It can easily reach into the 100s in July, and dip down below zero in January. But come April and October, you can easily witness all four seasons in just a few hours of time.
That makes it difficult to know what to plan for when you head out the door in the morning. It also makes it difficult to know what kind of weather your vehicle will face on the drive in.
Should you have plenty of windshield washer fluid for splashback? Check.
Should you ensure your brakes are always in good condition to handle everything from dry to icy conditions? Add a check there too.
But when it comes to what tires to put on your vehicle, it’s hard to know what to do. Summer tires will provide good traction on the hot pavement the summer brings. Winter tires will help with traction no matter how much snow or ice is on the road. But changing tires can be difficult at best. And at what point do you make the change?
Maybe an all-weather tire makes more sense.
What are all-weather tires?
As the name implies, all-weather tires are designed to offer you traction and stability in all kinds of driving conditions. The tread is created to handle summertime heat along with slushy, icy, snowy roads. The specialized rubber used to create the tires provides flexibility in a variety of driving conditions. Like when you move from sunny, warm weather in the morning, to icy, snow-packed roads by the evening commute.
Don’t mistake all-weather tires for all-season tires. The name may be similar, but their performance isn’t. Where all-weather tires are designed to handle different road conditions, all-season tires are designed to function in all four seasons. They provide stability to handle the average of each season, meaning some rain, and very light snow.
All-weather are designed with unique tread perfect for gripping the road no matter what conditions exist. Hot pavement, wet roads, or snowy, winter conditions can all be navigated well with all-weather tires. They have deep grooves which help reduce hydroplaning when the roads are wet, plus ample flexibility for handling when the snow starts to fall.
The pros of all-weather tires
When you are ready to purchase a new set of tires, it’s important to consider your drive before you make your final selection. Do you drive dozens of miles per day? Is mountain driving a part of your daily commute? Do you navigate dirt roads and back country driving? Or is everything a few minutes from your urban home?
All-weather tires have improved traction on most road surfaces. All-weather are designed moving across different types of terrain at different times of the year. They provide good traction in all driving conditions here in the Denver Metro area.
All-weather tires provide a year-round solution. If you’re tired of changing from summer to winter tires, storing them, and wondering when to change, all-weather may be the perfect choice for you.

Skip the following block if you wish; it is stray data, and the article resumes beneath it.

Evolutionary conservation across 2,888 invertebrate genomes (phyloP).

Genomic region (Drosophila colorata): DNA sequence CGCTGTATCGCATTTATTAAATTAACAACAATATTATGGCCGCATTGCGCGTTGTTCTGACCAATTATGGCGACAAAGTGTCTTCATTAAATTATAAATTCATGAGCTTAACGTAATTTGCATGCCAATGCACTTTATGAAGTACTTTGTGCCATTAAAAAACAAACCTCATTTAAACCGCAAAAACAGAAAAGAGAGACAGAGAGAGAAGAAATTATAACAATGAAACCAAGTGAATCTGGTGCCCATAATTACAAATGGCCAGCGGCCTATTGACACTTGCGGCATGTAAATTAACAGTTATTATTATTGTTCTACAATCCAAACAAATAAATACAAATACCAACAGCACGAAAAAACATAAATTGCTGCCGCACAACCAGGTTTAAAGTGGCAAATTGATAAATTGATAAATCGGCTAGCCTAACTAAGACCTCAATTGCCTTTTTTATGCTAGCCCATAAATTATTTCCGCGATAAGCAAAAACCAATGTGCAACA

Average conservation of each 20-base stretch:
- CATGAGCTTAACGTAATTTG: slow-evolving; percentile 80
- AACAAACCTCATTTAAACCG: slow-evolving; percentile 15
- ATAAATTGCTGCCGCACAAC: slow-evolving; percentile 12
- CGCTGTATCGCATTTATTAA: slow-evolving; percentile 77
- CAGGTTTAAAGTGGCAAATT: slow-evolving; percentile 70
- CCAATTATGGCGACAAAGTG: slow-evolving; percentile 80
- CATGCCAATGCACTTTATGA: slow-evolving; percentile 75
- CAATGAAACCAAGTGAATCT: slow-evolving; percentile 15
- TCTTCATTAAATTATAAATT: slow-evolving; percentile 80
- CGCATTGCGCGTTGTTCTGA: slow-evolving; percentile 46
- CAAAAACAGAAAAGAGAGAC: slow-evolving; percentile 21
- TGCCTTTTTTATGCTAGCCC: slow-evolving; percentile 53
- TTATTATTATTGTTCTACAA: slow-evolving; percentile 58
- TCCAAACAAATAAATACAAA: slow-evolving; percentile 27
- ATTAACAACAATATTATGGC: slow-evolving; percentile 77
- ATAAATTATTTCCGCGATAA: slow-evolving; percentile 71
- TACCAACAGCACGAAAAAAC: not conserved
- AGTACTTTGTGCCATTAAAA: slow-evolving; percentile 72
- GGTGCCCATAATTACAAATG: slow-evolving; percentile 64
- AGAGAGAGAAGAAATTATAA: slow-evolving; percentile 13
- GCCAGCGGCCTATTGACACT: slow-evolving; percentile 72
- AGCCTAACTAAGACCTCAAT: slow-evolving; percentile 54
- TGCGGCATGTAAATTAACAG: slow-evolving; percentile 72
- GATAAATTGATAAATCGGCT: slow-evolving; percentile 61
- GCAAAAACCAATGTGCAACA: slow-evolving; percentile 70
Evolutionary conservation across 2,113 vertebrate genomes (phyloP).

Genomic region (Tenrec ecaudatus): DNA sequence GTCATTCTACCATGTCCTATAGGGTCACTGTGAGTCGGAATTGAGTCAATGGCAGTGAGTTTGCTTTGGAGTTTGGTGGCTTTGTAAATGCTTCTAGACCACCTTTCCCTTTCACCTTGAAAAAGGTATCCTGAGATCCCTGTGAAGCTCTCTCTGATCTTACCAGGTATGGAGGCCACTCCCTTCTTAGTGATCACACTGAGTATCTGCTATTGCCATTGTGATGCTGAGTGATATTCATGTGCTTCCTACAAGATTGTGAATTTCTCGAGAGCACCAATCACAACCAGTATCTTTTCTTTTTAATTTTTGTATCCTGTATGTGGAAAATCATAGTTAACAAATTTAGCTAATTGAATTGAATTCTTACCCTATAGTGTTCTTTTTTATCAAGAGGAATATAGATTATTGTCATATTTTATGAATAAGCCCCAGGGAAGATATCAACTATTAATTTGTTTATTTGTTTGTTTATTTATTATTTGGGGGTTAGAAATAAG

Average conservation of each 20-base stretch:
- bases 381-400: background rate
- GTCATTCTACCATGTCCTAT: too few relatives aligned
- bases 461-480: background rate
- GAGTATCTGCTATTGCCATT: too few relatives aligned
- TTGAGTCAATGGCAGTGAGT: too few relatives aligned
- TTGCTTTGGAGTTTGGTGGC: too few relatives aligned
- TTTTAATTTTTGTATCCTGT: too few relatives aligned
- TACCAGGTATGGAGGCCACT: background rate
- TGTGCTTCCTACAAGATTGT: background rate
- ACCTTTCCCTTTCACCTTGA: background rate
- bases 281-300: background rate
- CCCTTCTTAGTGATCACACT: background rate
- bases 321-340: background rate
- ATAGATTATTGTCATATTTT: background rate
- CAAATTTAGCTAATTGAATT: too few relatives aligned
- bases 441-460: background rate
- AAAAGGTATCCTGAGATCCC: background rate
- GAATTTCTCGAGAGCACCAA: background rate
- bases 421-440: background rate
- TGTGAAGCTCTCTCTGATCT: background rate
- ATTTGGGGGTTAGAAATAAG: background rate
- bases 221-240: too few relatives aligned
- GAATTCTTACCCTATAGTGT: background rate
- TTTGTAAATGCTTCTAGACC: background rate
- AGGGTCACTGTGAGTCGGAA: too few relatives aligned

All-weather tires provide decent solutions on ice and snow. If you commute a few miles to work each day, relying on snowplows to help clear the roads, all-weather tires can be a viable solution. They handle decently on snow and icy roads.
Investing in all-weather tires can also save you money over buying both summer and winter tires. This saves you from bringing your car in twice per year for switching them out, and storing them while they aren’t in use.
The cons of all-weather tires
This is all about expectations. It’s about knowing what you demand from your driving experience.
If you want the ultimate control for driving in snowy conditions, you’ll never beat snow tires. All-weather tires offer flexibility to help you move through the different road conditions Colorado faces each year, but nothing will ever compare to what true snow tires offer. All-weather will get stiff in extreme cold, and will reduce traction between you and the road. This comes down to where you live and drive – how much traction do you really need each day?
All-weather will also have delayed reaction on icy roads when compared with snow tires. They may be a step up from summer tires and all-season tires, yet still fall below the ability of snow tires.
All-weather tires will also be a little more difficult to drive with in deep snow. If you tackle the deep stuff regularly, nothing will handle better than snow tires designed for winter driving conditions.
Which are the best tires for you?
Before you make your final decision, ask yourself a few questions.
- What are my daily driving conditions like?
- Do I spend more time driving in certain conditions than others?
- Do I spend more time in urban or rural driving conditions?
- Do I have the room to store tires?
- What’s best to work with the car I drive?
- What kind of driver am I?
Your tires are an important part of your vehicle’s braking system. To ensure they provide good traction and help you stay safe year-round, select the right tires for you.
Are all-weather tires a viable option for some Colorado drivers? You bet. Stop by today. We’ll help you make the right choice, and help keep your vehicle in good driving condition no matter what the weather is like outside.